Motion Filed on Behalf on Mentally Disabled Man on Death Row
"Some trials uncover the truth. Some conceal it."
In 2006, a jury convicted Alfonso Rodriguez and sentenced him to die. At trial, he was depicted as little better than an animal. The prosecution said he abducted Dru Sjodin, raped her, drove her to a remote field in Crookston, Minnesota, slashed her throat, and left her to die. But we now know this carefully scripted tale conceals much and reveals little.
The application filed by Margulies and his colleagues with the federal public defender in Minnesota describes the difference between what was and what could have been, had Mr. Rodriguez received the trial envisioned by the Constitution. To begin with, much of the forensic evidence was bogus. The centerpiece of the government's case was the testimony of Michael McGee, the Ramsey County (St. Paul, MN) Medical Examiner, who said Sjodin had been raped and that she died from two slash wounds to her neck.
Both parts of this testimony are false. To put it bluntly, no crime lab in the country would have endorsed Dr. McGee's testimony about the supposed rape. And as for his testimony about the knife wounds, four independent pathologists have examined the evidence in this case. All of them agree that McGee is just plain wrong. The dramatic testimony offered by Dr. McGee was untrue.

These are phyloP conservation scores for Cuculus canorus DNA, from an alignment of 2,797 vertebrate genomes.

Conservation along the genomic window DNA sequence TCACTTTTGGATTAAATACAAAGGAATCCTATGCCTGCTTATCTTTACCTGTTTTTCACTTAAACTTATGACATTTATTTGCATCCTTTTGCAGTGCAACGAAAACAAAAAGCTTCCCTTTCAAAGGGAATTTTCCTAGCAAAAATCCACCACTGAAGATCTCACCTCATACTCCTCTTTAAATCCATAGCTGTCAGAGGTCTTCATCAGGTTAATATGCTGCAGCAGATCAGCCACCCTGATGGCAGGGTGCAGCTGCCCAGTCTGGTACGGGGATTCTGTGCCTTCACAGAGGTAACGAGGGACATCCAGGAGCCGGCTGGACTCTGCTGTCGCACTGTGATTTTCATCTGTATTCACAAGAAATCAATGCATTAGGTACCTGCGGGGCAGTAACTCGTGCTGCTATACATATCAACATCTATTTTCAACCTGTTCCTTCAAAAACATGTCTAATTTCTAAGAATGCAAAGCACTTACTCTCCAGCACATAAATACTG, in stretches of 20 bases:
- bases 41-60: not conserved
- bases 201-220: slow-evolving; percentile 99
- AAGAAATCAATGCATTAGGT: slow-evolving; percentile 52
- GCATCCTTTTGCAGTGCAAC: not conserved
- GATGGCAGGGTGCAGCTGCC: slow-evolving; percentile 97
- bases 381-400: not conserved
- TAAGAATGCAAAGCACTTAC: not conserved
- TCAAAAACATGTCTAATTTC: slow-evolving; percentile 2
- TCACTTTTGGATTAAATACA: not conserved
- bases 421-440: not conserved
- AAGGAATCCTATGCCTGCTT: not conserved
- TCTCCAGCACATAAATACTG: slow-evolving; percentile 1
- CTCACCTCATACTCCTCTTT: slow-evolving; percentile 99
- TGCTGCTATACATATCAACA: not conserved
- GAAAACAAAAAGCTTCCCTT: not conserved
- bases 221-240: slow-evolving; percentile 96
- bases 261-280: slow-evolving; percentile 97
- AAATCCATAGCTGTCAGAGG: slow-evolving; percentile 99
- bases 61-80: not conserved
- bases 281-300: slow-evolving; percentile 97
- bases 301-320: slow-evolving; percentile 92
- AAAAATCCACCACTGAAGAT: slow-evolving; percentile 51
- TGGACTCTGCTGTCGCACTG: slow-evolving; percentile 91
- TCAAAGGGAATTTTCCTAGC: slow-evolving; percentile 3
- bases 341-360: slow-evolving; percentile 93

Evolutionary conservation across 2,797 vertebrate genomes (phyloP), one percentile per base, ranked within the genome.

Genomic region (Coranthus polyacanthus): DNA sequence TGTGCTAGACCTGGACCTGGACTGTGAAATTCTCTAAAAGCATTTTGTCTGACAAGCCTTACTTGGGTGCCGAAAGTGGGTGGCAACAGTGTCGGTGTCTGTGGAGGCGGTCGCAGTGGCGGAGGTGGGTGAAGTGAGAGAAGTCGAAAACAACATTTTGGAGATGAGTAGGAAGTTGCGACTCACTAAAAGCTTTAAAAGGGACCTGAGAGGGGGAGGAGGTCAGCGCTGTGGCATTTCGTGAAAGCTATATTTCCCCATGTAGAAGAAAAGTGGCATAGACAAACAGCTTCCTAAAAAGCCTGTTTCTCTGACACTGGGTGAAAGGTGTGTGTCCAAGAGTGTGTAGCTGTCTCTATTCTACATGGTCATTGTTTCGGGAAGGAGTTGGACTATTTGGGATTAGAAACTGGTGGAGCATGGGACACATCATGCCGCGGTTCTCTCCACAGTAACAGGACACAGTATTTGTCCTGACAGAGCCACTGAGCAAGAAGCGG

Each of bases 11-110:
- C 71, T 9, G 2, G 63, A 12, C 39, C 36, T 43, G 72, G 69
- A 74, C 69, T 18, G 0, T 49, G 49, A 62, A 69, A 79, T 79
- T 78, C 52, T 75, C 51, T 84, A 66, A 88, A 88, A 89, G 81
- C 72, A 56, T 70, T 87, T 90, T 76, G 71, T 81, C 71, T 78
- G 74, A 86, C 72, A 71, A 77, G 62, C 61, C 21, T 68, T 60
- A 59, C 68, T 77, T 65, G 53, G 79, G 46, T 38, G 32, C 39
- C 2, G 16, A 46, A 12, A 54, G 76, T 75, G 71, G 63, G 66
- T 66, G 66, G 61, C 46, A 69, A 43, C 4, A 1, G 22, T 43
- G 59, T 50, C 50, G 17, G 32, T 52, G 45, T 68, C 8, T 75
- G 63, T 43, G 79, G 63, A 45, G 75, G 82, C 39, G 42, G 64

If the trial concealed much of what we now know to be true about the crime, it obscured even more about Mr. Rodriguez. We now know he was not simply "slow." He was not simply "cognitively impaired." He was not just the child who everyone picked on because he couldn't keep up. Not just the little boy who failed so many grades that he was 18 years old in the ninth grade; who boasts that he has read hundreds of books - the pitiful boast of a simple man with a child's brain. Alfonso Rodriguez is mentally retarded. And were there no more to learn about him than the fact that he is retarded, that would be enough. Because the law accepts what no civilized society should question: we do not kill the mentally retarded.
The same vulnerable little boy who fell gradually farther and farther behind his mates is the one who was preyed upon. He was the one who was taunted. He was the one who was sexually abused. Because he is retarded, he was a target. And because he is retarded, he cannot understand the deep shame and intense humiliation he feels. He only knows that sometimes, when he sees a person who triggers a memory of shame and rekindles the sense of humiliation, he can be thrown against his will into another time and place. He becomes overwhelmed. Fear gives way to panic. This panic-stricken and retarded man is the one who encountered Ms. Sjodin. What followed was a terrible tragedy, but not a capital crime.
Media coverage from MPR News.
U.S. Supreme Court Hears Arguments in Case Involving Mexican National on Death Row
Oral arguments were heard on March 28 by the United States Supreme Court in the case of Medellín v. Dretke. Jose Ernesto Medellín is a Mexican national on Texas' death row whose rights under Article 36 of the Vienna Convention on Consular Relations were violated by Texas authorities. This treaty provides important safeguards to people imprisoned in a foreign country.
MacArthur Justice Center Attorney Joseph Margulies filed an amicus brief (pdf) on behalf of U.S. citizens who have benefited from this same treaty when they were detained overseas.